China's Chongqing, Shanghai launch property tax to cool housing market (2)

08:12, January 28, 2011      

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File photo taken on Apr. 23, 2010 shows residential areas in Shanghai, east China. The State Council, China's cabinet, has approved on a trial basis the launch of property tax reforms in some cities. Shanghai and Chongqing are cities that will trial the tax first. Shanghai sets its property tax rate at 0.4 to 0.6 percent. (Xinhua/Fan Jun)

The tax bases are 70 percent of the transaction prices now in the initial period and will later be the home evaluation prices, according to the statement.

The levy is designed to help regulate income distribution and promote social equality, and guide reasonable housing consumption for land saving and intensive use, the Ministry of Finance, the State Administration of Taxation and the Ministry of Housing and Urban-Rural Development said in a statement Thursday.

The tax is certain to help stabilize home prices in pilot cities by curbing speculation over the short term, said Yin Bocheng, director of the real estate research center at Fudan University.

A speculator surnamed Shen from the northeastern province of Heilongjiang said she will have to give up buying new homes in Chongqing, with bigger risks following tougher tightening measures and launch of property tax.

"The market prospect becomes uncertain," she said.

In response to the newly-announced tightening measures and the widely-anticipated property tax, the property shares on the Shanghai and Shenzhen bourses plunged 1.6 percent Thursday, compared with a 1.5 percent gain for the benchmark Shanghai Composite Index.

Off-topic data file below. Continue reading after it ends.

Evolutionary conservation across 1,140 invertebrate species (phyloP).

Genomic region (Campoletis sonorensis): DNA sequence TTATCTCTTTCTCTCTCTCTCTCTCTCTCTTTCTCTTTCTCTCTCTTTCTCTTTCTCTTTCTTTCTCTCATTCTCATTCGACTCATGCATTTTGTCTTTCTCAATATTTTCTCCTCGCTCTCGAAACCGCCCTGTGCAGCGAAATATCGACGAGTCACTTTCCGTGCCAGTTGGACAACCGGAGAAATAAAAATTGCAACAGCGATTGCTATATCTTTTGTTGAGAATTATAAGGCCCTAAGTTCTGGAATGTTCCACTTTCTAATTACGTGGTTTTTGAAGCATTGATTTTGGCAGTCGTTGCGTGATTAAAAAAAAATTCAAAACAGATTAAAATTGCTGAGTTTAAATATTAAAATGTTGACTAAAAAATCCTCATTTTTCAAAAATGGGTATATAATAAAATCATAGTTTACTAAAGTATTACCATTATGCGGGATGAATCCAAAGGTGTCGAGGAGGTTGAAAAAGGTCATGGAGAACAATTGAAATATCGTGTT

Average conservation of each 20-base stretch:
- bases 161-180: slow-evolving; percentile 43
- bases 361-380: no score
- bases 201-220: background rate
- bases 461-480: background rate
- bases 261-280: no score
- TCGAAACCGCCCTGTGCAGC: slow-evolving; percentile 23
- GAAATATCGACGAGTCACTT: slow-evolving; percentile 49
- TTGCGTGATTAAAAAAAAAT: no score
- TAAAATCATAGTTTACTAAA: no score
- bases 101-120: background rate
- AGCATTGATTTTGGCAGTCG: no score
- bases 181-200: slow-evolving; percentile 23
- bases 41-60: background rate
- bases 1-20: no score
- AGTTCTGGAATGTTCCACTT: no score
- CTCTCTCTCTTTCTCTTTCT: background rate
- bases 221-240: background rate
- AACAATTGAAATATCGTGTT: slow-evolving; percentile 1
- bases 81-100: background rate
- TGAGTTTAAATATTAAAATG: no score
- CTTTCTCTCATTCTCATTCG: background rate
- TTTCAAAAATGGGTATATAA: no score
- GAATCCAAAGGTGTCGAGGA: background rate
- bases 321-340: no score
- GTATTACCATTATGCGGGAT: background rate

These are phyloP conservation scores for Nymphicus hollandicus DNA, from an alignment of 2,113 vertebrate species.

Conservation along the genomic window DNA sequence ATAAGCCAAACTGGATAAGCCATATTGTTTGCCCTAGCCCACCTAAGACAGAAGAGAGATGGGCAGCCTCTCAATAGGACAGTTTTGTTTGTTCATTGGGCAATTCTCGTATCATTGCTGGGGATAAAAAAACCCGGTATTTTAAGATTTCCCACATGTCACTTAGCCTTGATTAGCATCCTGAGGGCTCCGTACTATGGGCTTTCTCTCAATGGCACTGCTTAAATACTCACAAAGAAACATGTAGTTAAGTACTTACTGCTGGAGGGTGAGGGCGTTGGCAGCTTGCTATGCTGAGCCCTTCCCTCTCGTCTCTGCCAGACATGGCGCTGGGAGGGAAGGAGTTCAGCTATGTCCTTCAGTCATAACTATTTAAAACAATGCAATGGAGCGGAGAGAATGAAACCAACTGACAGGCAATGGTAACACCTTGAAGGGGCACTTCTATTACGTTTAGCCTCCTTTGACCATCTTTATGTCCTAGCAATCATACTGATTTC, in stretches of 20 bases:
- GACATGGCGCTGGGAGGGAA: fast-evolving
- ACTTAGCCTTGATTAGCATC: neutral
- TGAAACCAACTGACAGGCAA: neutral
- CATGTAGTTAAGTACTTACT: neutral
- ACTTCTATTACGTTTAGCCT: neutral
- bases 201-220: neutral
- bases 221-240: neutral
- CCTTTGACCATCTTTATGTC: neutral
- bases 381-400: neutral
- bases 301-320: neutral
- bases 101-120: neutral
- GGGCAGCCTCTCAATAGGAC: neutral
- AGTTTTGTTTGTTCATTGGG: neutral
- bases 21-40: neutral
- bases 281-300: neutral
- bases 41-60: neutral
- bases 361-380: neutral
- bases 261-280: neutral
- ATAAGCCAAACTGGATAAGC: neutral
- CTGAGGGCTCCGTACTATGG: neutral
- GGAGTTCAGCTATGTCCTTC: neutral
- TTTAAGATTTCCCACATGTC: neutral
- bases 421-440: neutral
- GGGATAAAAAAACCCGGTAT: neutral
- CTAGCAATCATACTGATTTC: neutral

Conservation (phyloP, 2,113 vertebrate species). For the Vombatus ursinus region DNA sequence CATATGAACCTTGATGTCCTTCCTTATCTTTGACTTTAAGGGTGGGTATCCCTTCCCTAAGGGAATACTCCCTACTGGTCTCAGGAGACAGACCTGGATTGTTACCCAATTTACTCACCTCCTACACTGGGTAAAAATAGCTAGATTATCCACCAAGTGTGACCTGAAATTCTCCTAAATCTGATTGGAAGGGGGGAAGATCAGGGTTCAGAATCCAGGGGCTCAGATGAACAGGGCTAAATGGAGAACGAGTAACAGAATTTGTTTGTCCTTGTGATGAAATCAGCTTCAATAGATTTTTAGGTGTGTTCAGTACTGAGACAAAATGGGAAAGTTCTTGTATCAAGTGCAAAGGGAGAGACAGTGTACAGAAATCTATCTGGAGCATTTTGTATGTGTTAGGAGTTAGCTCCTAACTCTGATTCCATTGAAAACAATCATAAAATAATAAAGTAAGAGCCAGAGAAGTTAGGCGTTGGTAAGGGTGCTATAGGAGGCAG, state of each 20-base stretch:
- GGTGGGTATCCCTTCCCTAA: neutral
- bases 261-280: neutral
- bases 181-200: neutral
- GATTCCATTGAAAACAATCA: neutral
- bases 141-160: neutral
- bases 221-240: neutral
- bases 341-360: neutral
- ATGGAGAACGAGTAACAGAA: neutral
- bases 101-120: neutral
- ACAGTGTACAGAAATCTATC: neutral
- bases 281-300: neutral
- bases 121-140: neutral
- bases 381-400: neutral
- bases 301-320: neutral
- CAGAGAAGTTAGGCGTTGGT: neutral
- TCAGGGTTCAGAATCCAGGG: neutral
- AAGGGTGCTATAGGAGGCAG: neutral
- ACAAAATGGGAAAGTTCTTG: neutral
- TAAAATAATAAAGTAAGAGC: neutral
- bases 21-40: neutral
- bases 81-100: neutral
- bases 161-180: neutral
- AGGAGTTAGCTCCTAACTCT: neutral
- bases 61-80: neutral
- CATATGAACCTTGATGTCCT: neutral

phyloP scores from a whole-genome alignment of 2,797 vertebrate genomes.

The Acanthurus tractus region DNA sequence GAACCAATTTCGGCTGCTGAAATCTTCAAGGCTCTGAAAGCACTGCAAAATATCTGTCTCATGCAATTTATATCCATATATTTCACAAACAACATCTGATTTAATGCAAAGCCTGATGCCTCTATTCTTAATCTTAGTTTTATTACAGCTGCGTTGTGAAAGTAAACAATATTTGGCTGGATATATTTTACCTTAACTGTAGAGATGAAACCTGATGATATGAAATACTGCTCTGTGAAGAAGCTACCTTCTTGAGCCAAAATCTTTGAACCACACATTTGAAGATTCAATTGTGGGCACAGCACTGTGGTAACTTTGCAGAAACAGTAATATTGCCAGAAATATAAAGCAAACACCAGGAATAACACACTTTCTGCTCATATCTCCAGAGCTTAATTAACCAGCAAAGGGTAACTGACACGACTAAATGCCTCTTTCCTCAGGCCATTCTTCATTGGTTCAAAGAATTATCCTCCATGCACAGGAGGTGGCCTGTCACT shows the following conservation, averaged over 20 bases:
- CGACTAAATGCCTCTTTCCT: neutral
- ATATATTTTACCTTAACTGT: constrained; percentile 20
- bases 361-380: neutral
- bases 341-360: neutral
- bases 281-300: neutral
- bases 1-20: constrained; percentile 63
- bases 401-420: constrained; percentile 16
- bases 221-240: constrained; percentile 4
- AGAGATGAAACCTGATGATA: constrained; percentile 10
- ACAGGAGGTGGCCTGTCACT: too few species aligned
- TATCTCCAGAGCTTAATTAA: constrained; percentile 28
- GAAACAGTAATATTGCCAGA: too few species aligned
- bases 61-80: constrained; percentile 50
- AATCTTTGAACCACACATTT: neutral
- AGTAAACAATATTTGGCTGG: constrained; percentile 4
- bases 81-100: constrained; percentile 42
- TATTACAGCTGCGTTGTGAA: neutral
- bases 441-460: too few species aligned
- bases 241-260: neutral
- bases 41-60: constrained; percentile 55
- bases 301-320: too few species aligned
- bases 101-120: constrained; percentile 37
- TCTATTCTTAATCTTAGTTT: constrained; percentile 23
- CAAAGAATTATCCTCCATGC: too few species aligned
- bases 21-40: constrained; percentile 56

Many, however, believed the tax would not lead to sharp falls in home prices. Ren Zhiqiang, president of property developer Huayuan Group, said home prices are determined more by supply and demand, but demand in some major cities would not be met for another 10 years.

Also, Li Wei, chairman of Chongqing Doorlead Real Estate Co., said the tax levy on high-end homes in Chongqing would have limited impact on the whole housing market.

The tax is trivial compared with the accelerating urbanization, land supply and monetary policy, Li said. "It will have more of a psychological impact on the market. The massive low-cost housing construction will have a much larger impact, as it greatly boosts the supply."

Chongqing authorities have announced plans to build 40 million square meters of low-cost housing for rent in the years leading up to 2012 for 2 million low and middle-income residents.

All property tax revenue will be used for building low-cost housing, Huang said. But the tax levy is more nominal than substantial, he said.

Chongqing will collect 150 million yuan (22.8 million U.S. dollars) in property tax revenues this year, but the investment in low-cost housing amounted to 100 billion yuan, he said.

An Tifu, professor at Renmin University of China, however, believed the tax will eventually help to reduce local governments' reliance on land sales for revenues, which is widely blamed for their unwillingness to rein in rapid rises in housing prices.

Soaring prices are a major concern for urban Chinese with increasingly more finding homes unaffordable. Home prices in some major cities, such as Beijing, have more than doubled over the past two years due to easy credit and low lending rates.

Source: Xinhua


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